Professional Development

I Have No Idea What I’m Doing: 8 Strategies for When You’re Completely Lost at Work

i-have-no-idea-what-im-doing
Written by Kate Lopaze

You’ve been in your job for a little (or a long while) while, and it started out pretty well. You were accomplishing things left and right, learning the ropes. All was well. Then, maybe, there was a new process introduced, or you were given more, somewhat ambiguous responsibilities. Because you were doing so well before, you didn’t even think twice about it... until it became too late to ask someone, “What am I supposed to be doing, again?” Or until things started to go wrong. By then, the panic sets in. What am I supposed to do now? I have no idea what I'm doing.

Feeling like you have no idea what you’re doing, or that you’re irrevocably screwing up, is not an uncommon one. Everyone has had a moment—or a period of time—where they feel like they’re in over their heads. Anyone who claims they haven’t had that is either fibbing, or long overdue for a wakeup call. But just because everyone feels overwhelmed by tasks sometimes doesn’t mean you have to endure it or let things spiral out of control.

Am I An Impostor?

“Impostor syndrome” is the nagging feeling that although you have made it to a certain point, you’re not competent or smart enough to have made it to that point—that you stumbled into your job and your achievements accidentally. This kind of self-doubt is fairly common, especially at work. When things start to feel overwhelming, it can be natural to look for someone to blame—and who’s more accessible than yourself? That self doubt can lead to anxiety about being “found out” by others, who are every bit as competent and smooth as they appear to be.

For more on impostor syndrome:

 

So how do you cope when these feelings set in? Let’s look at some strategies for what you can do if it’s happening to you at work.

1. Understand that you’re not alone.

If you’ve messed up on a project or feel like you have no idea what you’re doing, it can feel like the spotlight is trained right on you and your comedy of errors. This will not be helped by the coworker who happens to be killing it right now—getting everything right, pulling down praise, and making it all look so easy. What you need to remember is that at one point, you were that coworker getting things right. And you will be again, too. Plus, Mr. Overachiever will have his bad days as well.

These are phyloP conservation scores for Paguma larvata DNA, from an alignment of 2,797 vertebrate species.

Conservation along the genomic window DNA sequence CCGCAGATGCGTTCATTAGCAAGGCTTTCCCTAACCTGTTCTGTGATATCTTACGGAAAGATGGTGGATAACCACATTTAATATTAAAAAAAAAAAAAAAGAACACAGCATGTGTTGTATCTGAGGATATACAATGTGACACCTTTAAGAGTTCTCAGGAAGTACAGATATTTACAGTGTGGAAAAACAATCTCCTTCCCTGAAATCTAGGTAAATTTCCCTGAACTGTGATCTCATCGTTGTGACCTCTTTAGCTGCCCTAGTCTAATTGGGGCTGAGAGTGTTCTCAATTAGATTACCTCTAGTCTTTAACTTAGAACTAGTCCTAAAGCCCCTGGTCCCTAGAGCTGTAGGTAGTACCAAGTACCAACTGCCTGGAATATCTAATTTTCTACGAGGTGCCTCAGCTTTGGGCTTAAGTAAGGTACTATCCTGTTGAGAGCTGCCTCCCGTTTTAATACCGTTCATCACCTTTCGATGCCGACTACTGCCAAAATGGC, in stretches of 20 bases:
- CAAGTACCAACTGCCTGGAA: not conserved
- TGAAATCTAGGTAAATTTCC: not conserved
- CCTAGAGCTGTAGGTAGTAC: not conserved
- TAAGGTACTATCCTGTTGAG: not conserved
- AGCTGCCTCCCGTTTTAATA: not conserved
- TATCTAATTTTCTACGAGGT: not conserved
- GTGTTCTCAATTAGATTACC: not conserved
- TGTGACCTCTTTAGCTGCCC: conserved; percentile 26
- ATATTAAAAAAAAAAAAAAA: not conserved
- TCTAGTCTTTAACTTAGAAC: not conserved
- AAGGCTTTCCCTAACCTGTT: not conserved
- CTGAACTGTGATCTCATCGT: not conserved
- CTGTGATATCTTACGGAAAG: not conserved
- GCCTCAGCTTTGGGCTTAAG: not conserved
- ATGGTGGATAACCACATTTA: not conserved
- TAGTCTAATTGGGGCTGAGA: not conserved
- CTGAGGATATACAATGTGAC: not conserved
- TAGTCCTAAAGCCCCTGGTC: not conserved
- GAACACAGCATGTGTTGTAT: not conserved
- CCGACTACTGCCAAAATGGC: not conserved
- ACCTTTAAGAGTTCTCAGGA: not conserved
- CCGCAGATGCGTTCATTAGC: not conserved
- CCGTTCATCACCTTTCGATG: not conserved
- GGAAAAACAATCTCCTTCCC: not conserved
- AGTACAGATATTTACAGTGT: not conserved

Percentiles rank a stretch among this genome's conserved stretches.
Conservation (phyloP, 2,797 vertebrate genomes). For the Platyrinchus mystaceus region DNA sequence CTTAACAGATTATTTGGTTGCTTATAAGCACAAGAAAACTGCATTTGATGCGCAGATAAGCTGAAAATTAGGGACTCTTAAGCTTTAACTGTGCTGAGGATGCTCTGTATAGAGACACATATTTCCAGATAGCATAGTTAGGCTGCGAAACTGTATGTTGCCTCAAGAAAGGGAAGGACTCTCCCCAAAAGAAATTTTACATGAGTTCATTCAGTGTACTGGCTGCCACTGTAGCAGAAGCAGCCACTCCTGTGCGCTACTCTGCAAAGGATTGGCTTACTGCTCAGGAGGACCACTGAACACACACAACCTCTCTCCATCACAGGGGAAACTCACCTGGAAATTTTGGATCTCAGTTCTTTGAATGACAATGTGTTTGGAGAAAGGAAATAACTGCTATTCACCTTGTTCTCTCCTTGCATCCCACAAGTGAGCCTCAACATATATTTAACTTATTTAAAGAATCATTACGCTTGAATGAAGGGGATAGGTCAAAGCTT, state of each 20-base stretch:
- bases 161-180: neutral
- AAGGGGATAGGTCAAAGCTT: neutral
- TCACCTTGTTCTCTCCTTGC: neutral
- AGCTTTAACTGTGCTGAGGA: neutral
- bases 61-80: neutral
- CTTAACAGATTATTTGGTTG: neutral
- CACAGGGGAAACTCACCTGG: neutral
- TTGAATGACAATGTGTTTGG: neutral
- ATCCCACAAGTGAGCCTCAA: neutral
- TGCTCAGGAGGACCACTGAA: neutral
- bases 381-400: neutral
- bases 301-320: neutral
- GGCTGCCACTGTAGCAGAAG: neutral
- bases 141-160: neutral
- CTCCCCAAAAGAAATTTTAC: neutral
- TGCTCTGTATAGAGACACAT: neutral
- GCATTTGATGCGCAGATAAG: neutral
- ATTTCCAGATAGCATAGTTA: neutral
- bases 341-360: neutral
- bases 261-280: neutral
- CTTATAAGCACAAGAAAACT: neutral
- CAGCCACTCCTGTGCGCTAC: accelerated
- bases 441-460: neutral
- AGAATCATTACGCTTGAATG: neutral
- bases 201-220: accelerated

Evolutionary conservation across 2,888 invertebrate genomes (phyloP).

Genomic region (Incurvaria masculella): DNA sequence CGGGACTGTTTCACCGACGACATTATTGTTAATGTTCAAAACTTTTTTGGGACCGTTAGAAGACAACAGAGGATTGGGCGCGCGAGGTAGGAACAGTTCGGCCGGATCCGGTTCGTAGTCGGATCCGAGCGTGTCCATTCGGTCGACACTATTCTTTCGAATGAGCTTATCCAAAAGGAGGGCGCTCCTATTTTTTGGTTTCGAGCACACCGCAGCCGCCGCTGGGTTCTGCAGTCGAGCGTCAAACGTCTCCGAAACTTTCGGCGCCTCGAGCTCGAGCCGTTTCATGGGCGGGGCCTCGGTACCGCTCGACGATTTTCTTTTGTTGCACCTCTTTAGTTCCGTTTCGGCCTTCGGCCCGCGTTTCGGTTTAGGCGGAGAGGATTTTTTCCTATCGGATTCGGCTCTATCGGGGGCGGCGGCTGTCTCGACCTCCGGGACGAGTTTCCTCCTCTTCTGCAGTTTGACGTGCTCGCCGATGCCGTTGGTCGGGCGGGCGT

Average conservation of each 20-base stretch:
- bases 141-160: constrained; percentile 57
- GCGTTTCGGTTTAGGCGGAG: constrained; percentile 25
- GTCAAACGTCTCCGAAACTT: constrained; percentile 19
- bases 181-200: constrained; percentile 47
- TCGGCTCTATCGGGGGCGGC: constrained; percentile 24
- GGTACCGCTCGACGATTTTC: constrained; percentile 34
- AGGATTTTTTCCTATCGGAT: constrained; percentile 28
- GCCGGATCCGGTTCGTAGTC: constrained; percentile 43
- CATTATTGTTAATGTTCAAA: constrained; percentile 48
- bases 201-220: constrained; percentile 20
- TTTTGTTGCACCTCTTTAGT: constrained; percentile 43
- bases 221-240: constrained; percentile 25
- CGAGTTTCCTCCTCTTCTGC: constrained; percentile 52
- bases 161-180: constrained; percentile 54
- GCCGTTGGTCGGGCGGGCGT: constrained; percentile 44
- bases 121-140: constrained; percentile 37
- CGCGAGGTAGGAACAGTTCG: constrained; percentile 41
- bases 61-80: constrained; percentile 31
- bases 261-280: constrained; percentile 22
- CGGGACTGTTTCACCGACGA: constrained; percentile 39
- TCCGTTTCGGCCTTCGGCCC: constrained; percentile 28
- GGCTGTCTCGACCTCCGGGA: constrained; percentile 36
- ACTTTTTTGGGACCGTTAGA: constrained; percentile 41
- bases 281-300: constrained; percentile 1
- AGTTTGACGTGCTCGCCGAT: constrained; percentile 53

Nobody has every part of their job nailed down all the time—if you do, then that might actually be a bad sign, professionally. Everyone’s too busy worrying about their own stuff to judge you. And think about it this way: as hard as you work to keep your uncertainty and feelings of failure from others, you can assume they’re doing the same.

2. Don’t panic.

The realization that you don’t know what you’re supposed to be doing, or how to fix that, is a scary one. Don’t let it panic you, because panic leads to chronic second-guessing yourself, which distracts you from what actually needs to be done. It can also scare you away from finding logical solutions to your situation and make things even worse.

When you feel the downward confidence spiral start, it’s important to recognize that you feel helpless. Once you acknowledge that, you can try to take a step away and work out how to resolve the problem. If you let it go unchecked, you could keep piling mistakes upon mistakes (possibly endangering your job), or get so frustrated that you quit before you know whether you could have fixed things. Neither of these is a combination that leads to professional success or satisfaction. So acknowledging that overwhelming feeling is the most important step, because it can help stop the negative spiral.

3. See it as a challenge, not a dealbreaker.

While you’re stuck in “I have no idea what I’m doing” misery, it can be easy to forget that this is an obstacle, not the end of your career. An obstacle is something you can get around. And unless you’re a brain surgeon who finds herself in the operating room after having skipped all of the relevant classes on how to operate, no one will die because you are unsure of what you’re supposed to be doing.

4. Fake it ‘til you make it.

Mind you, this is not a long-term solution—if you don’t understand what’s going on and don’t do anything to resolve that, eventually someone else will catch on, fulfilling your impostor syndrome doomsday scenario. But if you’re feeling unsure of what you need to do or how to do it, or you know you’ll need more time to figure things out, it’s okay to stall a little. Negotiate a deadline. Use a vague, “I’m on it”-type confirmation. You don’t need to announce to everyone that you don’t have the first clue what you should do next; you can buy yourself some time to work out your next steps.

5. Admit it: “I don’t know.”

If everyone could do everything without guidance, no one would have a manager. Part of your boss’s job is to make sure that you have everything you need to do your own job. While you may be afraid to acknowledge that you don’t know what you’re doing, thinking that your boss will lose confidence in you or worse, it’s important to see your boss as a resource.